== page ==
Wednesday, September 24, 2014

What Does It Really Mean to Be Organized?

Many times when I start working with a client they ask me if my house is really organized.  I also say that if they mean my house looks like Martha Stewart’s, then no.  If they mean can I find everything, then the answer is yes.  To be organized really means to find what you need, when you need it in just a few minutes.  So many people have the misguided notion that being organized means your home constantly looks as if it will be featured in a magazine or it is for sale all the time.  Realistically, that is no way to live.  I believe that we were meant to live in our houses but being organized and living is possible.  To be organized really means that you have a place for the items you need and use on a regular basis and you have eliminated the items you no longer need or use.  Being organized also means you eliminate or purge items that no longer bring you happiness on a regular basis.  Why live with 3 lawnmowers when only one works? 

Being organized also really means you have made the decision not to keep those items that you feel obligated to keep or that were given as a gift so many years ago that you no longer use.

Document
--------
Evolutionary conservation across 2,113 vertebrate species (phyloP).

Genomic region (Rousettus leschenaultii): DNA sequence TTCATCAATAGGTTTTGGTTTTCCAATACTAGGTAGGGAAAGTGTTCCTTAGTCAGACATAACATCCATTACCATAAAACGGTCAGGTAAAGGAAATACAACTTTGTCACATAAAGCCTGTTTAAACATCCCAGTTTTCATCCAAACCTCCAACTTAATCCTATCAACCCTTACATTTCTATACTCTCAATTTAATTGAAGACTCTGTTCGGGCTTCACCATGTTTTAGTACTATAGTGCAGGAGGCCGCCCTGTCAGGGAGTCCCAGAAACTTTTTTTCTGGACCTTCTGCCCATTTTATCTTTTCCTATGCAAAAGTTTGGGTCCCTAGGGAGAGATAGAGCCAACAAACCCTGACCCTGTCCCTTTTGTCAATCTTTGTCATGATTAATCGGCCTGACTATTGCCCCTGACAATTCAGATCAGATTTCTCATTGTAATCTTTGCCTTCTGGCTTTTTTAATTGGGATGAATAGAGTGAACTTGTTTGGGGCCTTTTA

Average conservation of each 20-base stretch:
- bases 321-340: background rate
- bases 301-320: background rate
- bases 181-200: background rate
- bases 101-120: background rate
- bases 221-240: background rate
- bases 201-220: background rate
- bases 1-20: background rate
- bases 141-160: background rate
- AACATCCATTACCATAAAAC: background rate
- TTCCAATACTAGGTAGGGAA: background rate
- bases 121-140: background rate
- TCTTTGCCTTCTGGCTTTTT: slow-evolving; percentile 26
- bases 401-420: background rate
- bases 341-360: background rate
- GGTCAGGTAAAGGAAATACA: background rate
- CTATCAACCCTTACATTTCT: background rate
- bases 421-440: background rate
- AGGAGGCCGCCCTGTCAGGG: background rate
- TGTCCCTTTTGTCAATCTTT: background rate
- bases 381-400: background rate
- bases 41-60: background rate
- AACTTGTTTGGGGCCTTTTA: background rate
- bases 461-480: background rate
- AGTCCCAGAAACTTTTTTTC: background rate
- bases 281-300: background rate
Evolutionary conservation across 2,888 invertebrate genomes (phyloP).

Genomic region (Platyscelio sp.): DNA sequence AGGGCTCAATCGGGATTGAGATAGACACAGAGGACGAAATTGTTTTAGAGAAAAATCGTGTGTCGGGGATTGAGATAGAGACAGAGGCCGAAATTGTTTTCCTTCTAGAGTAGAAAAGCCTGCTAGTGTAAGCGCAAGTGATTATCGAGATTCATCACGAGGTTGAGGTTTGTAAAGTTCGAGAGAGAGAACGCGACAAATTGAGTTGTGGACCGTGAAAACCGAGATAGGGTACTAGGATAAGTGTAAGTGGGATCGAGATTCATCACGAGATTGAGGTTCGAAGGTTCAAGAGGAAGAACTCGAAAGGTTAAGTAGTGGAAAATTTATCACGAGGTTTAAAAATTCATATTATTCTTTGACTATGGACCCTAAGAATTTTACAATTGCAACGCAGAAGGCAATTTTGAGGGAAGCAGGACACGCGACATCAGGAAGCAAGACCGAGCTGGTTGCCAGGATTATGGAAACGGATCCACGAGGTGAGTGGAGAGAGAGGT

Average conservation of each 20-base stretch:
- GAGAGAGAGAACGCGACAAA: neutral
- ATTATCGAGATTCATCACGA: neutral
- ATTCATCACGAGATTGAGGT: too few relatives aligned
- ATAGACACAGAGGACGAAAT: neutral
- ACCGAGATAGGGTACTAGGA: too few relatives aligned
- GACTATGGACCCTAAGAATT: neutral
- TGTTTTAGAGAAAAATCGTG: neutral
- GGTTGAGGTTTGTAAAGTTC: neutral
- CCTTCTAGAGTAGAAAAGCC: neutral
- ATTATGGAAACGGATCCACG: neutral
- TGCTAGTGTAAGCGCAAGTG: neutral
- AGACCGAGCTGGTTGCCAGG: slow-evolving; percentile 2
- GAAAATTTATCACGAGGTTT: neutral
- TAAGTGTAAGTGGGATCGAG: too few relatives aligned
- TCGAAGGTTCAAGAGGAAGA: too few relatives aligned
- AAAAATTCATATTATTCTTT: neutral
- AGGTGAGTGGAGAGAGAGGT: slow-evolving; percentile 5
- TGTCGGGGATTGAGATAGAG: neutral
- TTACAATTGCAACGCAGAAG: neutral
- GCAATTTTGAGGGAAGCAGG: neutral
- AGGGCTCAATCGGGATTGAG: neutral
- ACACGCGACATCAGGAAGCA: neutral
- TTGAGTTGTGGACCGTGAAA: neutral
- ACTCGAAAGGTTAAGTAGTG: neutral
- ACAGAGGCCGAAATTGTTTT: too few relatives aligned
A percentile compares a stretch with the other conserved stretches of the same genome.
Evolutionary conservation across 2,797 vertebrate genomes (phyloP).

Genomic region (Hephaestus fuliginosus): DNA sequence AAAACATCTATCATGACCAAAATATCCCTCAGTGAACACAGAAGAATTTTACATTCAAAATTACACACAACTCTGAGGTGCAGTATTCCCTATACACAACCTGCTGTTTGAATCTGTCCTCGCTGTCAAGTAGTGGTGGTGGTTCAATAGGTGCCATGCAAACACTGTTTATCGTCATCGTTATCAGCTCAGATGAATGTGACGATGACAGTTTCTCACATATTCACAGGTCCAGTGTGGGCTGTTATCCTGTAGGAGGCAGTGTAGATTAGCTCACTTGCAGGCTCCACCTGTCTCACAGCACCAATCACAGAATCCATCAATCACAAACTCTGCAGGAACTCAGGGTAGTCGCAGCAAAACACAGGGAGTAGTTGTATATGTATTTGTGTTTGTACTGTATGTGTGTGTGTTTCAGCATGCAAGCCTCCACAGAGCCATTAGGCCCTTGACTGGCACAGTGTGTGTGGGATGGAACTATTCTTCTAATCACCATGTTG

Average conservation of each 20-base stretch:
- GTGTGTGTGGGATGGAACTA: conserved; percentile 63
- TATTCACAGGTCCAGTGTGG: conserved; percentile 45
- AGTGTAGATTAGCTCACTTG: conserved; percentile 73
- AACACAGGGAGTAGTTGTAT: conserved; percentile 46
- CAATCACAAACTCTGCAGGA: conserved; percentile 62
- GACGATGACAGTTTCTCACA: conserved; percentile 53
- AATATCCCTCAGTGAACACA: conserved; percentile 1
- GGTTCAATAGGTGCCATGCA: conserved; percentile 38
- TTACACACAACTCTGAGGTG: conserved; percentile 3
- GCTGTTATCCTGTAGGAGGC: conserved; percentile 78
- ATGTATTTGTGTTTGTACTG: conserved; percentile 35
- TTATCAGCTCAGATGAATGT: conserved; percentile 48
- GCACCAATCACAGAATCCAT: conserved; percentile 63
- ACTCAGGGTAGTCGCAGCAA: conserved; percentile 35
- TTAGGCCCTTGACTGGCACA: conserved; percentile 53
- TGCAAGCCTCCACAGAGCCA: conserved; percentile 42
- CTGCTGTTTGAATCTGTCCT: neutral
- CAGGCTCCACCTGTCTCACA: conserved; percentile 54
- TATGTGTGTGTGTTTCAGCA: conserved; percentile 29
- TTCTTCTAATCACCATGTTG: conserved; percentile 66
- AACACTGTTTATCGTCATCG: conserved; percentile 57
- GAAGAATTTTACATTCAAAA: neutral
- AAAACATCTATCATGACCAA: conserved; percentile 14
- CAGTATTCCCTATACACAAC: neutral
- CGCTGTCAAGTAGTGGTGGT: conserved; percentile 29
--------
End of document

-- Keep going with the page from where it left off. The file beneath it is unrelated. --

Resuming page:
Being organized also means that when you open a cupboard, a closet, or a drawer, items do not fall out or on you and it does not get stuck when opening it up.  Being organized also means that paper has not taken over your life.  You are not buried in piles of papers and find newspapers and magazines from 5 years ago.   It means that as the mail comes in, the junk stays out.

Being organized does not mean that everything with sentimental value is tossed out.  We all should keep a reasonable amount of memories, but when you keep everything and some you cannot even be sure the story is right, than it is time to evaluate what you are keeping.  Give yourself and your family members a plastic bin and that is all the room they have for their memories.  When given a specific space, it is easier to really choose the important items. 

Friday, May 9, 2014

Does Your Clutter Define You?

What a question!  As I enter neighborhoods and people have their garage doors open I see all sorts of different garages.    In some I see building materials and tools leading me to believe the owner might be a builder.  I see garages jammed with all sorts of items like bikes, garbage cans, and gardening tools telling me that they have a large family and not enough room.  And then I see garages with very little in them telling me that maybe they just bought the house or are minimalists. I will never know the truth about their garage unless they are a client or I ask them.  I am probably not going to go around asking anyone about their garage, but I have formed a guess.